I also want to address the fact that at SeeWhy Learning, we will often exaggerate when teaching a concept. We find that when we do this, it often makes the concept easier for the student to see and understand. In fact, sometimes, I’ll exaggerate so much because I want the student to look at me with this obvious look on their face and say, yeah, no kidding. And when that happens, I think to myself, you know, mission accomplished. They’ve grasped the concept. So I am going to exaggerate quite a bit here.

You know, let’s suppose you bought ABC shares for $10 per share. And you know, maybe you’re not a day trader. Maybe you’re a long-term-oriented investor, and you think the company’s going to do well, and you want to hang onto it for the long haul. But let me ask you some hypothetical questions. What would you do if the stock price fell to $9? Would you sell it? Well, what if it fell to $7 and then $5 and then $2 and then a buck? Obviously, I’m exaggerating, but I think most of you would agree while at some point, if the price continues to fall, you might just think to yourself, this is not going the way I thought it was going to go. Maybe I made a mistake, and maybe you just want to sell your shares and cut your losses so that it can’t get any worse.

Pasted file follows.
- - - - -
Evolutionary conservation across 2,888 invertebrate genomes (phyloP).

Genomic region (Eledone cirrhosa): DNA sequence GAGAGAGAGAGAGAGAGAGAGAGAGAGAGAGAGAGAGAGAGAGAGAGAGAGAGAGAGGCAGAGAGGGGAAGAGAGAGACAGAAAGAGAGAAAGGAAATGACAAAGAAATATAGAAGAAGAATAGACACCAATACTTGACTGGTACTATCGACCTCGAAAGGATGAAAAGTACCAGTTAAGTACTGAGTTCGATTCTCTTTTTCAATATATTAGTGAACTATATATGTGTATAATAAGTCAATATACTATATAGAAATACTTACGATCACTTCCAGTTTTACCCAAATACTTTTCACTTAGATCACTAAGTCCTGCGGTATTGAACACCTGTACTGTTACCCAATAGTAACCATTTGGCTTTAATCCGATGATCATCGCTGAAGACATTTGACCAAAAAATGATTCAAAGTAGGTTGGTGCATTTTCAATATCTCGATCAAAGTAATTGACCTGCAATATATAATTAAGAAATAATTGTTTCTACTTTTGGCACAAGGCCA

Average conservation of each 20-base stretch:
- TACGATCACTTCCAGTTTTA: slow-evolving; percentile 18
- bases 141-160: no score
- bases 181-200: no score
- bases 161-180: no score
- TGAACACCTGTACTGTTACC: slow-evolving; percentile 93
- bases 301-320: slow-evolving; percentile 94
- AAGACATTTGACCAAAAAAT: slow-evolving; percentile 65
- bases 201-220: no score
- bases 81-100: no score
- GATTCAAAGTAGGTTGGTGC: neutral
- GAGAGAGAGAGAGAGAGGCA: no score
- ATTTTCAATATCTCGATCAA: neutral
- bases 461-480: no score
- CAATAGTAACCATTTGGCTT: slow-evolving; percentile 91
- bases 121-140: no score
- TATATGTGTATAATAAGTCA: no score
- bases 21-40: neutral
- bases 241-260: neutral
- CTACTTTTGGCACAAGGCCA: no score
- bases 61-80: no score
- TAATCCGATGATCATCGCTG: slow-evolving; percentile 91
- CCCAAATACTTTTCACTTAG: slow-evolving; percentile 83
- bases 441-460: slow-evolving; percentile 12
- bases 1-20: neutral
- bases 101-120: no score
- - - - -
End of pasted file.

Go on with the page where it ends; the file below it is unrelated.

But what if this happened? And I know I’m exaggerating here, but what if this happened all in the same day, maybe on your day off when you’re not following your position? You just come home at night, and you realize that your stock has fallen from $10 to a dollar. And you’re kicking yourself saying, man, if I was following it today, I probably would have sold the shares, but now it’s too late, and I’ve lost quite a bit of money.